Another really terrific thing about KEEPSAKE is the way the story was told. The chapters alternated between Trish's and Mary's stories, and I thought both voices were very distinct. However, it was how the story eventually unfolded that really impressed me. In addition to the first person narratives, there were also some snippets from their mother's diary that gave insight into the reasons why she became a hoarder. As a reader, I got caught up in all three women's lives and felt as if I was almost part of the story because I was learning things right along with the characters.

And while KEEPSAKE did deal with some very serious (and depressing) issues, the book did end on a hopeful note. As the sisters started to really talk (and listen) to each other, they cleared up some of their misunderstandings from the past... and they became much more "normal" (and by that I guess I mean stable.) Their relationship with each other, of course, improved by the end of the novel, but they also became better at the other relationships in their lives. It was extremely heartwarming!

I think KEEPSAKE would make an excellent book club pick! I mentioned the storyline to a few of my friends and they all mentioned that they had family members (or friends) with hoarding tendencies. As a result, I think a lot of people might relate to the characters. There is a reading guide included in the back of the novel. Some of the themes you might want to discuss include family dynamics, secrets, psychological issues, insecurities, divorce, parent/child relationships, obsessive compulsive disorder, love, forgiveness, and acceptance.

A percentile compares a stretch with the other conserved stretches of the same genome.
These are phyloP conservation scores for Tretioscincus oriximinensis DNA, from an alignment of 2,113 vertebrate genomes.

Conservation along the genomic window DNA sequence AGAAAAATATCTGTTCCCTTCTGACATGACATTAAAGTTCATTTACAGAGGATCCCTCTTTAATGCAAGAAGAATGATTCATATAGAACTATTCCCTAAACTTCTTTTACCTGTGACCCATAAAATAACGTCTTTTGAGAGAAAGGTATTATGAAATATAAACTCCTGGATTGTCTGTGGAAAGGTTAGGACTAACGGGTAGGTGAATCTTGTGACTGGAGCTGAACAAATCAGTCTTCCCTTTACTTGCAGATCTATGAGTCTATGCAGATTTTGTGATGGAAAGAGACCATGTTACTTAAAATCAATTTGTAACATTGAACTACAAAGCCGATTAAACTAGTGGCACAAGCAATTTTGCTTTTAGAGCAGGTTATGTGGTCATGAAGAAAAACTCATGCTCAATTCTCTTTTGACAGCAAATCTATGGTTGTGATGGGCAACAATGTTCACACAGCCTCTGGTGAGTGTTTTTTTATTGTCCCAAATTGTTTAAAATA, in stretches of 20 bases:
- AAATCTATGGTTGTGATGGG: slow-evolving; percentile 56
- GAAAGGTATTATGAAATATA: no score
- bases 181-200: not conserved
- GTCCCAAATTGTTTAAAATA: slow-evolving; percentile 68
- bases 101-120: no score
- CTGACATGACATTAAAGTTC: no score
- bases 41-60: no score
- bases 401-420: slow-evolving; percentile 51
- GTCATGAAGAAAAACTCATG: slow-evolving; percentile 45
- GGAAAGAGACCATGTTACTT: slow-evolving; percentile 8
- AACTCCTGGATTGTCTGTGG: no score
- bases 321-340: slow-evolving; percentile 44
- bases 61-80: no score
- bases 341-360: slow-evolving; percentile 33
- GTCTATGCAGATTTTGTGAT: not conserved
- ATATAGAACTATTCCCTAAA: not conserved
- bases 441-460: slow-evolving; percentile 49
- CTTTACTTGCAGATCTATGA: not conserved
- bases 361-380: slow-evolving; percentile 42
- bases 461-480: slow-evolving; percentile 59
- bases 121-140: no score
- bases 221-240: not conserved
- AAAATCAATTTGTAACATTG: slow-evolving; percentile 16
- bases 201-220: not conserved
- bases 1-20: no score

Overall, I thoroughly enjoyed KEEPSAKE and I highly recommend it to fans of women's fiction. Ms. Riggle has once again written a book with realistic characters that are guaranteed to touch your heart.

Thanks to the publisher for sending a review copy of this novel.


rhapsodyinbooks said...

Hoarding is an interesting problem, although I don't know if I'd want to read a book about it because I'd probably start thinking It's too close to home or something!

Beth F said...

Hoarding is fascinating -- I'm always wondering where the line is between "collecting" and "hoarding." I think I have aunt who might be a mild hoarder.

Serena said...

Hoarding is a problem that I suspect is in my family...not sure if I am, but my husband might think so with all the books I have.

bermudaonion said...

When I delivered Meals on Wheels, we used to deliver to a hoarder and walking through the maze to get to her kitchen was always a challenge - I used to imagine that I'd get buried in all her stuff and never be seen again. This book sounds wonderful! I've only read one of Riggle's books - The Life You've Imagined and thought it was great.

Caroline Starr Rose said...

What a great review! Off to request at the library.

Anonymous said...

I tend to gravitate towards books that deal with some heavier subjects and this one sounds like my kind of read. This is my first look at this book. Thank you for your wonderfully detailed review.

Kaye said...

this sounds like a really good one. I've watched some tv shows about hoarding and I can't figure out this behavior. This book should be fascinating.

Anonymous said...

Oh I loved Riggle's previous book and I'm excited to read this one. I'm glad you enjoyed it.

Anonymous said...

This sounds wonderful , Ive added it to my TBR - thanks!

Shelleyrae @ Book'd Out

Harvee said...

The Far Side of the Sky is fascinating history. Would love to read this one.

Kim@Time2Read said...

This one gas been on my Tbr for awhile. But after reading your review I'm moving it up near the top! Thanks!